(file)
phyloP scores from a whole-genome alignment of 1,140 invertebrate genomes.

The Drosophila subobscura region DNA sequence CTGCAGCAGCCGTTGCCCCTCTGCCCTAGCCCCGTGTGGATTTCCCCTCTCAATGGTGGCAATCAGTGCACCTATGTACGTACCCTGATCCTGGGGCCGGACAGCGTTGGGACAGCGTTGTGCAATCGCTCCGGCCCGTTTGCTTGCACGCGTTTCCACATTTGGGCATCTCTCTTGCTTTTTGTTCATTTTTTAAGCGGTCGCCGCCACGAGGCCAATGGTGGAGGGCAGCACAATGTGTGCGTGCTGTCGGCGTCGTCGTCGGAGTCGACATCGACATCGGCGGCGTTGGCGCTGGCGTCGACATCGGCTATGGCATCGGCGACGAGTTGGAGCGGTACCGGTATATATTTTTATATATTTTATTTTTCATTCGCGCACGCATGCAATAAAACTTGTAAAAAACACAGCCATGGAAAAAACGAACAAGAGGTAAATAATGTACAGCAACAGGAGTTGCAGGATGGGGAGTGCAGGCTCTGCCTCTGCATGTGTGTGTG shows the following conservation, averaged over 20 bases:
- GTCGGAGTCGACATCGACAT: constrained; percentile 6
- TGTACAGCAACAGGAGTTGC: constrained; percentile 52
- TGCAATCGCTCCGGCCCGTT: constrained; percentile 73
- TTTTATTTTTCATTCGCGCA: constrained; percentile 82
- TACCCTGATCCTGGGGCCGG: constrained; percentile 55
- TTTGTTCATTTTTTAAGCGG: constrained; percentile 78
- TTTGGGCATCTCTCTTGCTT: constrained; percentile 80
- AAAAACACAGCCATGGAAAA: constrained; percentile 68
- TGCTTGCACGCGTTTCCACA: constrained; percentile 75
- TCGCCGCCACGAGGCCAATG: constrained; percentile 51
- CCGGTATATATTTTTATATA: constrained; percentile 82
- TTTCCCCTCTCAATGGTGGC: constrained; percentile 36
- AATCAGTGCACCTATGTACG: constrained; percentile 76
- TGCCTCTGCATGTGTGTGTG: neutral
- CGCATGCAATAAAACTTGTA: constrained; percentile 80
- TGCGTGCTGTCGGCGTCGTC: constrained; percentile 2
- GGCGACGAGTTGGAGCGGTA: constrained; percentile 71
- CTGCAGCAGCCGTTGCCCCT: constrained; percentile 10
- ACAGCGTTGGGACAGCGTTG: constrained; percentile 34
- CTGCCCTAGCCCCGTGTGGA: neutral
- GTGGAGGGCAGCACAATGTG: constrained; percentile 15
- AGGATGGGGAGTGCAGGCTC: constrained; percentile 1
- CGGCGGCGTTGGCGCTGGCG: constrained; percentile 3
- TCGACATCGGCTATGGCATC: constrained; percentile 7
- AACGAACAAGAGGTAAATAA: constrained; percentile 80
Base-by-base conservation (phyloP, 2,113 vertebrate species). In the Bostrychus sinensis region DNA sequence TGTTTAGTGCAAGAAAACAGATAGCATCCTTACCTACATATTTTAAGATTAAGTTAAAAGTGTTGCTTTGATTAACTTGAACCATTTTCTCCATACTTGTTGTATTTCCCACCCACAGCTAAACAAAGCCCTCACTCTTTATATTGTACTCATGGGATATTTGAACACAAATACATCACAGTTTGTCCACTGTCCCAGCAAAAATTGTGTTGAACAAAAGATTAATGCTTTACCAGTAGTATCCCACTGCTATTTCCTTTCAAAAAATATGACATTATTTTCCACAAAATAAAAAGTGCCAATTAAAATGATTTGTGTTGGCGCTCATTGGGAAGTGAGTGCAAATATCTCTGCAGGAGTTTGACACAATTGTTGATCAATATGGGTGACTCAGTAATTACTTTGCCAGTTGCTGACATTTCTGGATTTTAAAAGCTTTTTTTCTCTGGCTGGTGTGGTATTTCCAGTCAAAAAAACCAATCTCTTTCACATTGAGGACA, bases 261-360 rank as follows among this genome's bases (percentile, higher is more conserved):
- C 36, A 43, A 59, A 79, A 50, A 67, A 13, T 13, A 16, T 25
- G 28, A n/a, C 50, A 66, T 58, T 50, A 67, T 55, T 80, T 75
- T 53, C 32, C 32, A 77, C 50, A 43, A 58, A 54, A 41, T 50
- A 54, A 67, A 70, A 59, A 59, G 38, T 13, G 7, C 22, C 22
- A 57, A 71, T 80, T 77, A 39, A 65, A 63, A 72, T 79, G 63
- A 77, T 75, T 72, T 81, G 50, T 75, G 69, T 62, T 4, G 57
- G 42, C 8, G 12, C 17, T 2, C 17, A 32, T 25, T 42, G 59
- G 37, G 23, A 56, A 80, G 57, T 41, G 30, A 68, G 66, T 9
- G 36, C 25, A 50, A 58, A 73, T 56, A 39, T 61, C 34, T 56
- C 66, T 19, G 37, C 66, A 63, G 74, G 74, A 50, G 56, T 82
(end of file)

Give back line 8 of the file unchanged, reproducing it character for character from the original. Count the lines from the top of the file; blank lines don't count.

- TTTGTTCATTTTTTAAGCGG: constrained; percentile 78